A federal program intended to promote the use of renewable fuels is instead encouraging U.S. paper companies to pursue some rather "un-green" practices, such as substituting virgin pulp for recycled pulp.
If the "black liquor" tax loophole persists, it could turn the market for publication papers topsy-turvy and lead to public backlash against paper companies -- and perhaps their customers.
At least two U.S. containerboard mills recently switched from recycled corrugated to wood chips as their fiber source because of the loophole, and others are probably doing the same, Pulp & Paper Week reports in its April 10 edition. (As I wrote in "Hey, Big Boy, Can I Recycle Your Cardboard?" four months ago, the market for recycled corrugated was already so weak that perhaps it's a good thing that the "Corrugated Recycles" phone number was taken over by a phone-sex outfit.)
Most, perhaps all, U.S. kraft-pulp mills are receiving or have applied for alternative-fuel credits for using a mixture of black liquor and a bit of diesel to power the mills, according to Kevin Mason of Equity Research Associates. The credit is worth roughly $200 per ton of pulp, he estimates, which means the federal government could theoretically end up paying out $10 billion for these credits. The current market price for kraft pulp is about $600 per ton.
The credits come from 2005 transportation legislation intended to encourage the use of non-fossil fuels, but the effect for paper companies is just the opposite: For decades, kraft-pulp mills have been using black liquor, a pulp byproduct, for power, but they can only receive the fuel credits if they mix some fossil fuel into the black liquor.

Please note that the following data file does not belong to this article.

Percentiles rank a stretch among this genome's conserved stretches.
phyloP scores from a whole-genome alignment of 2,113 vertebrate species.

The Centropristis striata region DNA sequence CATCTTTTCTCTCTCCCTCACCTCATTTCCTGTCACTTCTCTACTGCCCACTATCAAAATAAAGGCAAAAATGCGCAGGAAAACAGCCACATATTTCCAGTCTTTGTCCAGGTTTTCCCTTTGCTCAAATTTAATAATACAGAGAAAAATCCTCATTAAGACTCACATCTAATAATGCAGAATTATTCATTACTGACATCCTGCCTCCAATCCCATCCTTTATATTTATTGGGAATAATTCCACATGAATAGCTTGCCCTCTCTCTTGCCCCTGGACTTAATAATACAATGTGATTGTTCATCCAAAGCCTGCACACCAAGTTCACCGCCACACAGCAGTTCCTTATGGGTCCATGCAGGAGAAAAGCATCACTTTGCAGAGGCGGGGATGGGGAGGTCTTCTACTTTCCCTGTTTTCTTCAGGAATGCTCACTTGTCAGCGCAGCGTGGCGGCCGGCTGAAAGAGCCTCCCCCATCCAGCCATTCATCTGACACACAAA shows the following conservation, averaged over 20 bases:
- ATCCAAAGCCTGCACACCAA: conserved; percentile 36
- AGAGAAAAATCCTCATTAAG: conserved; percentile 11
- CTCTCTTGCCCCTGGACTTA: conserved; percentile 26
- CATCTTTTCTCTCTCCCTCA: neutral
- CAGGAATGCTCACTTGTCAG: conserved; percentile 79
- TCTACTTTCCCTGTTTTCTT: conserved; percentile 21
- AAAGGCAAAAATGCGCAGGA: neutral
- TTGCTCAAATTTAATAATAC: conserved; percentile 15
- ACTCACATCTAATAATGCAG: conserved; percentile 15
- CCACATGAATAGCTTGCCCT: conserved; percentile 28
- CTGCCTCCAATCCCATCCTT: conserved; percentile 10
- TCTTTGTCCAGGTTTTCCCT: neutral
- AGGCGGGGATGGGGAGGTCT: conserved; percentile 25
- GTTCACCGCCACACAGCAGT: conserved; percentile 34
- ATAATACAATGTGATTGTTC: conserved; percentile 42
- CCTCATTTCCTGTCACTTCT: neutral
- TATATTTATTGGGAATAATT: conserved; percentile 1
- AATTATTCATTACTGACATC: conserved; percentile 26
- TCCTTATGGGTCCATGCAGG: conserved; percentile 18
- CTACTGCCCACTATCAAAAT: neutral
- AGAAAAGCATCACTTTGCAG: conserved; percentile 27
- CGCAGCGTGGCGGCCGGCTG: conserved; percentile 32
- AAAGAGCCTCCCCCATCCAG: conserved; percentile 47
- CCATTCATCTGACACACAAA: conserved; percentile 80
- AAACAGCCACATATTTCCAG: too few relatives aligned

The credits also give paper companies a perverse incentive to use kraft pulp instead of mechanical (groundwood) pulp. Mechanical pulp is usually considered environmentally preferable to kraft because it uses fewer trees and causes less pollution.
Kraft pulp is generally more expensive to make than mechanical pulp, which is one reason that freesheet papers command a price premium over papers containing mechanical pulp. But the fuel credits might actually make kraft pulp cheaper for many mills.
So why should such mills make 50# #4 coated groundwood when it would be more profitable to sell 50# #3 freesheet at #4 prices? And why should a company sell a groundwood-substitute at a discount to uncoated freesheet when it would be cheaper just to make the uncoated freesheet?
I don't blame U.S. paper companies, many of which have undergone massive downsizing, for taking advantage of a perfectly legal loophole that could bolster their anemic bottom lines.
But others will. And in an era when the general public mistakenly views digital content as being greener than paper-based content, that could end up being a huge public-relations nightmare for those of us who toil in the dead-tree world.